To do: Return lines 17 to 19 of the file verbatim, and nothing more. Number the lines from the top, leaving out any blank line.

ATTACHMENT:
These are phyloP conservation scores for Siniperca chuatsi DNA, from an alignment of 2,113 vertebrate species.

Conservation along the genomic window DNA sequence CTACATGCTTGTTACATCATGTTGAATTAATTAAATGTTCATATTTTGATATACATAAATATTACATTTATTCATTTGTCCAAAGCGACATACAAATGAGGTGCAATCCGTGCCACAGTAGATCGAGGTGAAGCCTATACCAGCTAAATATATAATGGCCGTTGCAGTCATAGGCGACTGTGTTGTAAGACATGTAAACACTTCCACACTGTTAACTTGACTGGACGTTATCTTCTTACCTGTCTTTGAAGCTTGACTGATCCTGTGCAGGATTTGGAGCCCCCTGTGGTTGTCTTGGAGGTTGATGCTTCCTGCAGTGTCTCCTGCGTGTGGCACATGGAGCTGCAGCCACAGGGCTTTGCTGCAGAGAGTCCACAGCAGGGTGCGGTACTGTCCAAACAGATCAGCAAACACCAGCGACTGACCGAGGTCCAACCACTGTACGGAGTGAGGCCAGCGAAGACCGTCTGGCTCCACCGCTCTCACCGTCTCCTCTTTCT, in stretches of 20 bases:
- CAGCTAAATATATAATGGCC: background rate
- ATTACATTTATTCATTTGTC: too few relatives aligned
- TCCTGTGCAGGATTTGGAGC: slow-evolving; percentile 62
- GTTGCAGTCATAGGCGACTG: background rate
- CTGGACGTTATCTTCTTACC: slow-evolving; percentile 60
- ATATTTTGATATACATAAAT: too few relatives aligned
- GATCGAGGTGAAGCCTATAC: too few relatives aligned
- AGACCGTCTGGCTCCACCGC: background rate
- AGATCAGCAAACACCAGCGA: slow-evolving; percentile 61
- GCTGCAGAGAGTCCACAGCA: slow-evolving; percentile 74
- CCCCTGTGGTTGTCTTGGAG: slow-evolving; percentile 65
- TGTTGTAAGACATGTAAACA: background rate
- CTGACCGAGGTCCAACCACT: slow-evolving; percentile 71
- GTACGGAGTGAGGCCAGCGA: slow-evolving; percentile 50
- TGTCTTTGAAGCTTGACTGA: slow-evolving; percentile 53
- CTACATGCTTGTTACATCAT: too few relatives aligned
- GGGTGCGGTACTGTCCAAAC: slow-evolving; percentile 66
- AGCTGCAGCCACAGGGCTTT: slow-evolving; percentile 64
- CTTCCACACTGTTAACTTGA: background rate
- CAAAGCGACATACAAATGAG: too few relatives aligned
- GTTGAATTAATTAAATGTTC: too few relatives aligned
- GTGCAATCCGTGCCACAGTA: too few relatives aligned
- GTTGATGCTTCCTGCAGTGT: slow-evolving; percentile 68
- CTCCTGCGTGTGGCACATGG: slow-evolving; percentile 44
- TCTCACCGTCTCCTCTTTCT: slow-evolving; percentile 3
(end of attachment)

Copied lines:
- TGTCTTTGAAGCTTGACTGA: slow-evolving; percentile 53
- CTACATGCTTGTTACATCAT: too few relatives aligned
- GGGTGCGGTACTGTCCAAAC: slow-evolving; percentile 66